Tips On Getting Your Family Out On The Snow

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I’m a ski instructor and every week I see families come and enjoy snow sports. It’s great. When I teach beginner lessons, I first congratulate people on getting out on the snow – especially if it’s a family. I say that doing that is half the battle… getting everyone with their gear and clothes and lift tickets and everything can be a LOT of work.

Here are some tips that will help you plan your ski trip with your family. I’ve even included a few tricks to save some money.

Family Ski Trip Tips

Plan the Trip

First, figure out where you’re going and where you’re staying. This all starts with checking the website of the ski hill/mountain. Find out if they’re open and then what times the lifts run. Check lift ticket prices and look for any specials that they might be running. Often, you can find good deals online because there’s less labor involved if the website does the job of selling the ticket.

Next, download a trail map or map of the resort. Find out where to park and where rentals and the dining hall are.

ski-trip1To save money, you can bring food. You won’t be able to eat it in a restaurant but there will be a main cafeteria where you’re allowed to eat it.

Plan to get there as early as you can. That way, you can kind of stake out a place for your family to congregate. Most places won’t allow you to truly camp out in that one spot and have it reserved for you but you can try. It’s just easier to get settled when you have a place to get ready versus trying to squeeze into a crowded room and try to do it then. If you have someone in your group like grandma or grandpa that won’t be out on the snow, then they can stay where you have your stuff and since they’re staying there, that’ll reserve your spot.

What to Wear

Wear layers! Get a good baselayer that is not cotton. I really like the Columbia Omni-heat stuff. It’s thin and keeps you very warm. It’s not cheap but it’s so worth it. Get the leggings and the top. You’ll put this on first. It’s ok to wear underwear underneath your base layer but some people don’t since the base layer acts like underwear. It’s up to you.

I like ski socks that are a little thicker. They give me a little more padding in my boot. I’d rather do this than throw in an extra pad in my boot because I already have custom foot beds. They shouldn’t be too thick, though. Don’t go overboard.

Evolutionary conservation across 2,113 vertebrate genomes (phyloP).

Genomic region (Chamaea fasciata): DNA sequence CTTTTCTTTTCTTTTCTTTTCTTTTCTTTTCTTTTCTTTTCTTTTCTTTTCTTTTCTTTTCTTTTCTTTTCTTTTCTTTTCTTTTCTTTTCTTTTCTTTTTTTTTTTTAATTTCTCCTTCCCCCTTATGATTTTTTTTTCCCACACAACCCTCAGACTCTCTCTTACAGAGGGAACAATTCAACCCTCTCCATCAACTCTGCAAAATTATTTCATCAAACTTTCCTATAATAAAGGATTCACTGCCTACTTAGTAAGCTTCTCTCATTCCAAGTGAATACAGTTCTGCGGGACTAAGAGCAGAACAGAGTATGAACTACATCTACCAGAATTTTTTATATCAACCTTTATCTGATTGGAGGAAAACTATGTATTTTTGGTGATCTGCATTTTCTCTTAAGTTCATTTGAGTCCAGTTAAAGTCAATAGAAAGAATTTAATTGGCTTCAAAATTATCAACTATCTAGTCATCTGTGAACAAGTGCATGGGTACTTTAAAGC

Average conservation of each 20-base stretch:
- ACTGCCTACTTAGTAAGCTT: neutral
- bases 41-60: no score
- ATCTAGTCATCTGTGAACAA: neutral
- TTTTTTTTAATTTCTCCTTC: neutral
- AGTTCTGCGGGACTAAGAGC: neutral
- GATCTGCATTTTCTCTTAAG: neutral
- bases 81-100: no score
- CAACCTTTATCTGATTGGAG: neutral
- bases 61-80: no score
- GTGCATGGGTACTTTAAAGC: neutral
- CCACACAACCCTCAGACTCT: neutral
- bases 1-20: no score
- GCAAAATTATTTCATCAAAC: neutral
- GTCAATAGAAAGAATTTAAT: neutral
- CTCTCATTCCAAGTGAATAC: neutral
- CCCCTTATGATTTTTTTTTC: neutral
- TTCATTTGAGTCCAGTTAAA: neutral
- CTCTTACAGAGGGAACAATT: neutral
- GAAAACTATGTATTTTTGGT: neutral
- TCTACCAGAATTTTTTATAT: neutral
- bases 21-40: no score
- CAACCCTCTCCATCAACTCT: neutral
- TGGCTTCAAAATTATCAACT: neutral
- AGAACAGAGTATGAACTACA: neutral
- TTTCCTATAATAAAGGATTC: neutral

Socks should be pulled tight over your baselayer. You don’t want any bunching up of your socks or thermals where your boots are going to go. That’ll hurt like heck later… believe me.

Next, go with a mid layer. This can be cotton if you want. It’ll help insulate you. I usually put on a long sleeve t-shirt or thermal shirt. For the bottom part, I usually skip a mid layer – so I do not wear jeans under my ski pants (no way). I think they’re too restricting and they don’t help a whole lot.

For the top, I usually put on a mid layer jacket under my ski jacket. It really depends on the temperature. If it’s above 30 degrees, then definitely skip this step. A sweatshirt works, too.

Lastly, you want a ski jacket and snow pants that are waterproof. The material should repel water. This is why wearing jeans as an outer layer is just the wrong thing to do. They’ll get snow on them, the snow will melt and then soak in. Then, you’re wet and that sucks.

Here’s a checklist of clothing that you might need:

  • Base layers – top and bottom along with underwear
  • Socks – wool socks, merino wool (and extra socks is a good idea)
  • Shirt and mid-layer jacket
  • Jeans to change into later if you want
  • Ski / snowboard jacket
  • Ski / snowboard pants
  • Gloves or mittens (also bring along an extra pair)
  • Hat or helmet (helmets are highly suggested)
  • Goggles
  • Scarf, mask or gator

The Night Before / Days Before

Get all your equipment and clothes and everything ready the night before (at least by then). This will help you tons. Getting everyone together and set to go is stressful enough without having to go and find ski poles that are missing or finding out that hats or pants don’t fit any more. You might even want to have everyone try on their clothes a few days before so that you can make sure it all fits.

Pack up the car with your ski and snowboard equipment if you can. Secure the skis to the roof rack or get them settled in the car so that you can see how it’s all going to fit.

If you have your own equipment, then check a few days in advance if it’s ready for the snow. Get waxing and tuning done a few days in advance.

Pack some bottled water in your car… you’re going to need it.

Arriving at the Ski Hill/Mountain

Be smart and drive to the front and then drop off your equipment and people. One person can then go and park the car. This has several benefits. First, you don’t have to carry everything. Second, you can get the jump in line and get your lift tickets and rentals (and lessons!) if you need to.

See if there is cell phone service. There usually is. If not, I see some families bring walkie talkies, which seem to work well as long as you buy the good ones. Ski areas can be quite large, so having a way to communicate is vital.

When you park, don’t take up too much room. It’s just courteous. The more cars can fit in the parking lot, the less distance people have to walk with their equipment and heavy clothes. At larger areas, there will be parking attendants directing you where to park. Listen to them and obey what they’re telling you. It’s just better for everyone.

Pay for Lift Tickets and Rentals

If you haven’t got your own equipment or if you need a lift ticket, then you first want to get this done. If you plan on taking a ski or snowboard lesson, then head over to the snow sports school. You should be able to pay for your lessons, lift tickets and rentals there and the line may be shorter. You may also get a good deal and save some money by purchasing them all together.

Where to Wear Your Lift Ticket